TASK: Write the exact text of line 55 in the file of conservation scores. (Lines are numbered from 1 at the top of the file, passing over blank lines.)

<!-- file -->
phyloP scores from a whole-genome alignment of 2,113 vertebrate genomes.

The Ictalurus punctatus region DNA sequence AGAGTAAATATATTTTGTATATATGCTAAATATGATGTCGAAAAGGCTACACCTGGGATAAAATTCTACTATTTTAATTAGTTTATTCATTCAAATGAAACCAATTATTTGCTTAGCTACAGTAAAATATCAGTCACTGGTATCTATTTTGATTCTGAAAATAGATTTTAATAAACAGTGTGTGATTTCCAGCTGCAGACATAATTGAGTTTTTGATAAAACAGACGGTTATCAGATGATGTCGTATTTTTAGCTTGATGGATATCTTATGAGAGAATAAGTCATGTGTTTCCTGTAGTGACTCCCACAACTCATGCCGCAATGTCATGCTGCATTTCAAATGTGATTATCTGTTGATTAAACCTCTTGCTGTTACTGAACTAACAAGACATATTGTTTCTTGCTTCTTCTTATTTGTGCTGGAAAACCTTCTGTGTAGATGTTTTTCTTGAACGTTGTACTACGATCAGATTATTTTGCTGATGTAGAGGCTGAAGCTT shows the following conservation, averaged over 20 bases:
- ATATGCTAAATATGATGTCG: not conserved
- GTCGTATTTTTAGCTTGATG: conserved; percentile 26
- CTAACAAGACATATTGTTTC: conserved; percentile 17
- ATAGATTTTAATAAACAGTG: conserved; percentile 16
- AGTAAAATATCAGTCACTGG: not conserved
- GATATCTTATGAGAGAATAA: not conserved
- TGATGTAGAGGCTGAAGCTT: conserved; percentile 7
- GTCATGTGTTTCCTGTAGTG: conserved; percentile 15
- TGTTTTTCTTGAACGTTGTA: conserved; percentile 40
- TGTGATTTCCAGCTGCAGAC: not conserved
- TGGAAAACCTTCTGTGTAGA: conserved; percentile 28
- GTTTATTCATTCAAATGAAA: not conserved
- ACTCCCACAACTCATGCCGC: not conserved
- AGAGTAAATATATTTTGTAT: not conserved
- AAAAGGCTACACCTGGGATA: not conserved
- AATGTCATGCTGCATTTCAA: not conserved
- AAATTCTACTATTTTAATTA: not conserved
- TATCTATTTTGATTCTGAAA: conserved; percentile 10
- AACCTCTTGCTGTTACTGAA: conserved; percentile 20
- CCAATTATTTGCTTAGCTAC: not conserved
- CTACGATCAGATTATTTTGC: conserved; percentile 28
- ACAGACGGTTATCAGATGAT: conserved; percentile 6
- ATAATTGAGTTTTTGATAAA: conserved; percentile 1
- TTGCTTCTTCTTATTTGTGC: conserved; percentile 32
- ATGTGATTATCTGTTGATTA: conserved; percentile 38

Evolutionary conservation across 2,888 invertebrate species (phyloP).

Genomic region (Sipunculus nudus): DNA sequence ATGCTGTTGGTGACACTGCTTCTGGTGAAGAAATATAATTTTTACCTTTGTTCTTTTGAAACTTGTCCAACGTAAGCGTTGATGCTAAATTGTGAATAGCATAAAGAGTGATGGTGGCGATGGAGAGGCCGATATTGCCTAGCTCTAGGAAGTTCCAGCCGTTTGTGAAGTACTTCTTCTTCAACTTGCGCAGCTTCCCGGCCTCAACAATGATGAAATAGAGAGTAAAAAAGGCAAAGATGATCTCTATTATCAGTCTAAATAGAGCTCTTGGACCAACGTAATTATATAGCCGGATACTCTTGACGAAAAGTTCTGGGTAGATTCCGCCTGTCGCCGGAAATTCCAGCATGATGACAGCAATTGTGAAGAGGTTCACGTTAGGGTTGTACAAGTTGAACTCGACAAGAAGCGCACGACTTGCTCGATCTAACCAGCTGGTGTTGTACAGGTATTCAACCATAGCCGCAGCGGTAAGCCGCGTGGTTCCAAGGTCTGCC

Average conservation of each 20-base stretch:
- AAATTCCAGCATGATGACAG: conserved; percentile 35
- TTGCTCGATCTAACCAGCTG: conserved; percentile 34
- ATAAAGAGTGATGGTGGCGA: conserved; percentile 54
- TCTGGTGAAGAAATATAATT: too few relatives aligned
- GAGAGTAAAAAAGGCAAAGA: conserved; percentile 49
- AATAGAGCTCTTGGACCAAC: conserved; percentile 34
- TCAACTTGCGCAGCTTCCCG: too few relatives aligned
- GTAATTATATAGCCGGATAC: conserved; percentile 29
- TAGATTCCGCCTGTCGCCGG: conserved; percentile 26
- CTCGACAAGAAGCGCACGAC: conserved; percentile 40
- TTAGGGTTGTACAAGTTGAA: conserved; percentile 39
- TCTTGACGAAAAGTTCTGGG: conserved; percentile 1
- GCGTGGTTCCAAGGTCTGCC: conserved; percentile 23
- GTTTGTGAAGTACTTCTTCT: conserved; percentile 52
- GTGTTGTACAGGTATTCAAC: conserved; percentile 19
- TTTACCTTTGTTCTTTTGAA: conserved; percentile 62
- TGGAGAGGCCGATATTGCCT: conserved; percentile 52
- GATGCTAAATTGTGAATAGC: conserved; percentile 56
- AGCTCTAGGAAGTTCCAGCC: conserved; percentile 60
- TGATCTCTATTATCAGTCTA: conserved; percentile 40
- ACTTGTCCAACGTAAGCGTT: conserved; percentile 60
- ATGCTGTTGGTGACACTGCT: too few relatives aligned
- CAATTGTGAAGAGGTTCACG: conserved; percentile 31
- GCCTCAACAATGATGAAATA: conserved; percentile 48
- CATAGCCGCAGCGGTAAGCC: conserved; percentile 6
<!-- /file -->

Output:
- CATAGCCGCAGCGGTAAGCC: conserved; percentile 6